Black rot of apple
Fig. 7. Black rot canker.
Photo: G. Sundin.
Fig. 8. Black rot infection on fruit.
Photo: G. Sundin.
Fig. 9. Black rot infection on fruit.
Photo: UGA, Bugwood.org.
Fig. 10. Branch dieback due to black rot cankers.
Photo: G. Sundin.
Black rot is occasionally a problem on Minnesota apple trees. This fungal disease results in leaf spot, fruit rot and cankers on branches. Trees that are not fully hardy in Minnesota, are infected with fire blight or are under stress due to environmental factors like drought are more susceptible to black rot infection than well maintained trees. Many cultural control practices will reduce the severity of this disease.
Although infected fruit remains firm, rotten tissue with brown and black concentric rings can cover large areas of the fruit. Fungal spore producing structures, called pycnidia, can be seen as small black spots on older infections. Some fruit mummify and remain attached to the tree. Occasionally fruit are infected early in the season resulting in fruit that ripen weeks before the typical harvest date and are rotten at the core.
Infected leaves develop "frog-eye leafspot:” circular lesions with purplish or reddish outer borders and light tan interiors.
Cankers appear as a sunken, reddish brown area on infected limbs often with rough looking or cracked bark. These cankers may not be readily apparent. If rotten fruit or frog-eye leafspot is present in a planting, inspect the trees for cankers.
The fungus that causes black rot can infect dead tissue as well as living trunks, branches, leaves, and fruits. Branches or portions of the trunk that are dead or that have suffered winter injury or other damage are most likely to be infected.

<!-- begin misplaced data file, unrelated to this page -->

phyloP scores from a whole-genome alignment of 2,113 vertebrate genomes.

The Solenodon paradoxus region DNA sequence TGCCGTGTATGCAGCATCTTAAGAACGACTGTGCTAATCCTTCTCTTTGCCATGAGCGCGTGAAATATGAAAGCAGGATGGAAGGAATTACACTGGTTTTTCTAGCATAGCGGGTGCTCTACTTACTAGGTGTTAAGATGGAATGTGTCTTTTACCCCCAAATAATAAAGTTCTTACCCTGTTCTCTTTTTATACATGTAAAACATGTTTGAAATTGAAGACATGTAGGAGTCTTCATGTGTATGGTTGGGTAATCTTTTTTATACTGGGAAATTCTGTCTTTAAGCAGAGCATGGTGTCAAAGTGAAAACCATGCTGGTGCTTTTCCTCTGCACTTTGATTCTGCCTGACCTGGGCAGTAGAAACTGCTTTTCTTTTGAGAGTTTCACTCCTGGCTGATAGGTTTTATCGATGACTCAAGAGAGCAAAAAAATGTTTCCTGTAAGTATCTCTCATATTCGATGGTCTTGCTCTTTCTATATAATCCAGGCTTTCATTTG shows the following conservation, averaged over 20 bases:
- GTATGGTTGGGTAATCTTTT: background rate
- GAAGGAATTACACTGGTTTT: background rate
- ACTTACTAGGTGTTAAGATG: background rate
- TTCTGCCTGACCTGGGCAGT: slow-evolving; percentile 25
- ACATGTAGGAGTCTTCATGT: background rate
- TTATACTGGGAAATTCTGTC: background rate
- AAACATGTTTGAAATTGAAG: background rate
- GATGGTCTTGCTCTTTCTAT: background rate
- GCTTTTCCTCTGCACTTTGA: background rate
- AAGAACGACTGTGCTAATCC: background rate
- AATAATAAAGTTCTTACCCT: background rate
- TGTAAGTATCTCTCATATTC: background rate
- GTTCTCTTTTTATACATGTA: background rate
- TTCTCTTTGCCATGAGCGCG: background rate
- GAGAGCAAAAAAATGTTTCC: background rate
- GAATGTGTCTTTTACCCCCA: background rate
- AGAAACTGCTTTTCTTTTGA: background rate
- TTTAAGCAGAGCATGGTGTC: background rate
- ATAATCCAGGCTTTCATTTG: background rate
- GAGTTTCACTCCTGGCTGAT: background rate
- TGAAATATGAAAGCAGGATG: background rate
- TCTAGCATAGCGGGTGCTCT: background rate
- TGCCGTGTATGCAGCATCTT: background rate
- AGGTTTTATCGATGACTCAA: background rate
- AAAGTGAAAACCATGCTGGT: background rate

Minnesota’s severe cold often injures apple trees. Although the trees may not be killed outright, damaged tissue is susceptible to infection by black rot. Sunken black rot cankers may appear on the southwest side of young trees, where winter injury is common, or at crotches where branches join the main trunk, since these areas are typically the last to harden off in fall. Similarly, apple trees grown on sandy soils without supplemental irrigation, trees that are not irrigated during particularly dry spells, and trees grown in poorly drained soils, are all more susceptible to black rot. This is because both drought stress and the low oxygen of waterlogged soils lead to death and damage of the above-ground parts of trees. Fire blight, because it leads to dead wood easily infected by the black rot fungus, can make a planting more conducive to black rot infections.
Infected wood and mummified fruit are a source of infectious spores. The black rot fungi survive Minnesota winters in branch cankers and mummified fruit attached to the tree. In wet weather, spores are released and start new infections within the tree. Most new infections occur in spring.
Leaf spots do not seriously affect the health of the tree unless many leaves turn yellow and fall off as a result of the infection (this is rare). In addition, leaf spots do not release fungal spores that start new infections on fruit or branches. Leaf spots are therefore of minor concern and management practices focus on reducing fruit and branch infections.
To control this disease, remove dead material from the planting. Prune out dead or diseased branches, and pick all mummy fruits remaining on the trees, as these are sources of spores for future infections. All infected plant parts should be burned, buried, included it in household trash, or sent to a municipal composting site. Be sure to remove the stumps of any apple trees you cut down, as dead stumps can be a source of spores.
All winter pruning, of healthy or dead tissue, must be completed during freezing weather, as the fungus is not active until spring. Pruning cuts made in winter will have dried out and will not be susceptible to the disease by the time black rot spores are available to infect them.
Maintain tree health by reducing stress from environmental conditions and cultural practices. Choose an appropriate site for all new apple trees and plant only cultivars that are truly hardy for your area. Provide trees with adequate water. Keeping fire blight in check and removing any limbs or trees killed by fire blight can discourage black rot.
Fungicide sprays are typically unnecessary for black rot management in Minnesota. Use fungicides only if the disease has persisted after cultural control practices have been implemented.
Captan and sulfur products are labeled for control of both scab and black rot, so a scab spray program including these chemicals may help prevent the frog-eye leafspot of black rot, as well as the infection of fruit. These sprays will not control or prevent infection of branches.